On the back of a truck was this very philosophical message; translated, it means, "When you are thirsty, drink water, who knows when the monsoon will come? When you are alive, live it up, who knows when death will come?"
Trucks on the highway often have such profound messages!
I was amused to see, everywhere, that the Government has the contract for both "foreign" and "Indian" liquor; the shops are well-advertised. But only in this one place, do they seem to have made special arrangements for the hot Indian summer; the sign says, "Excellent arrangements for drinking in an air-conditioned place"!
At one small eatery where we stopped to have chai, was this sign, announcing, "Free food for religious mendicants and sannyAsis". Surely a great social initiative.
The same eatery had this thought-provoking dOhA (couplet) by Kabir, who belongs to the region:
"Just as a stream does not diminish by a bird's drinking from it, a man's wealth does not diminish by his helping the indigent.@
I also enjoyed seeing the far-flung places on this huge signboard....the names are redolent of distance, and I imagined myself journeying there one day....
But, obviously, the more entertaining ones were in English. Here's one, in Rishikesh, that advertised what were surely the most exotic samosa fillings that I've ever heard of in my life. Alas, the shop was shut (no takers for exotica?) or I'd have tried a Chocolate Banana Samosa:
I could also have tried the Blackcurrent, and been electrified...
Also in Rishikesh, was this sign about a "Show Cash"...it did not mean that you had to show your cash to buy stuff...what it meant was, whatever sweets and savoury samples were displayed in the show case, were the ones that were available.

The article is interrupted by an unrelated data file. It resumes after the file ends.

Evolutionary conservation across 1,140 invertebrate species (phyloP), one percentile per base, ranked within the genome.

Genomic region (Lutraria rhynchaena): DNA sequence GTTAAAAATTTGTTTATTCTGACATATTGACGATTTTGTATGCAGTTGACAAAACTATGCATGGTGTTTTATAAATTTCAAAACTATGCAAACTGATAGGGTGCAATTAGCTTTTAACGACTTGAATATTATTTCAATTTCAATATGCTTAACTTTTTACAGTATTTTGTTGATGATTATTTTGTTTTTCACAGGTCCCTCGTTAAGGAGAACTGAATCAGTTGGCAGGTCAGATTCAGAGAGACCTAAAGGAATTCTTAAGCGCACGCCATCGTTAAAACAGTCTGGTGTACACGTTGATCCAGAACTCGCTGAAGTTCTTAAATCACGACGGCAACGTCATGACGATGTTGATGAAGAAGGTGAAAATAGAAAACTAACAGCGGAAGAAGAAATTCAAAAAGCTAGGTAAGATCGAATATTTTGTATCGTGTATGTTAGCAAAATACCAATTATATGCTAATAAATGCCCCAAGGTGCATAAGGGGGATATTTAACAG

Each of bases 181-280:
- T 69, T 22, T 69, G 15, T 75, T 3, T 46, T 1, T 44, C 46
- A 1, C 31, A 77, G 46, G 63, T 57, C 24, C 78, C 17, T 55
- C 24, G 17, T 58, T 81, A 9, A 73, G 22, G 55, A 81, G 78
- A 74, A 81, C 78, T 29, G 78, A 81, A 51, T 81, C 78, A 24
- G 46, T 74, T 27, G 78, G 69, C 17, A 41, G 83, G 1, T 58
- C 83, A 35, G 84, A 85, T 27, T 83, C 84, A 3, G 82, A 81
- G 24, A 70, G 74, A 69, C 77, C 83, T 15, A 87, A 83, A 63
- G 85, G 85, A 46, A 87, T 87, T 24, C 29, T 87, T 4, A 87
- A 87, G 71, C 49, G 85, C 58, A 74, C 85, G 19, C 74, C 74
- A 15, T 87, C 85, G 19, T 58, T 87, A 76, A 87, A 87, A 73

We stopped for lunch at Milan Dhaba, and I loved this sign for Pain Oil, which says it's for the "oldest of old pain". KM, of course, immediately wondered if it would help his DM pain, which, he said, he'd been suffering from for 34 years now:
Another van carried this....in between are the names of the people (Nishant and Keshav) whose "gaadi" (vehicle it is, but essentially, it says, "Work like a coolie, live like a king"!
In Haridwar, I spotted this school for "Little Ducklings" (are there any large ducklings?)
And since there are extreme sports in Haridwar, I spotted this one for bungee jumping. Got guts? Most of us have a little too much, hanging out of our belts!
Ever present in north India, there is always one place that will be offering south Indian dishes....here's one in Rishikesh:
And this cheeky sign has decided to appeal to the foreign tourist by invoking the Lonely Planet guide!
Would you like to try green pees? I think not....
Would you rather prefer the Palean rice (I've not yet worked out what that is)?
Update...I've found out that it's probably plain rice....
Also, perhaps you need to sit your .....to try an Ass-ana:
The famous "Topiwala restaurant" also had an interesting sign:
And I wondered why this was a Pink Guest House....
What took the cake, for me, was having a "Red Light" restaurant!
And who do you think saw all these signs and documented them carefully? None other than a Lovely Tourist: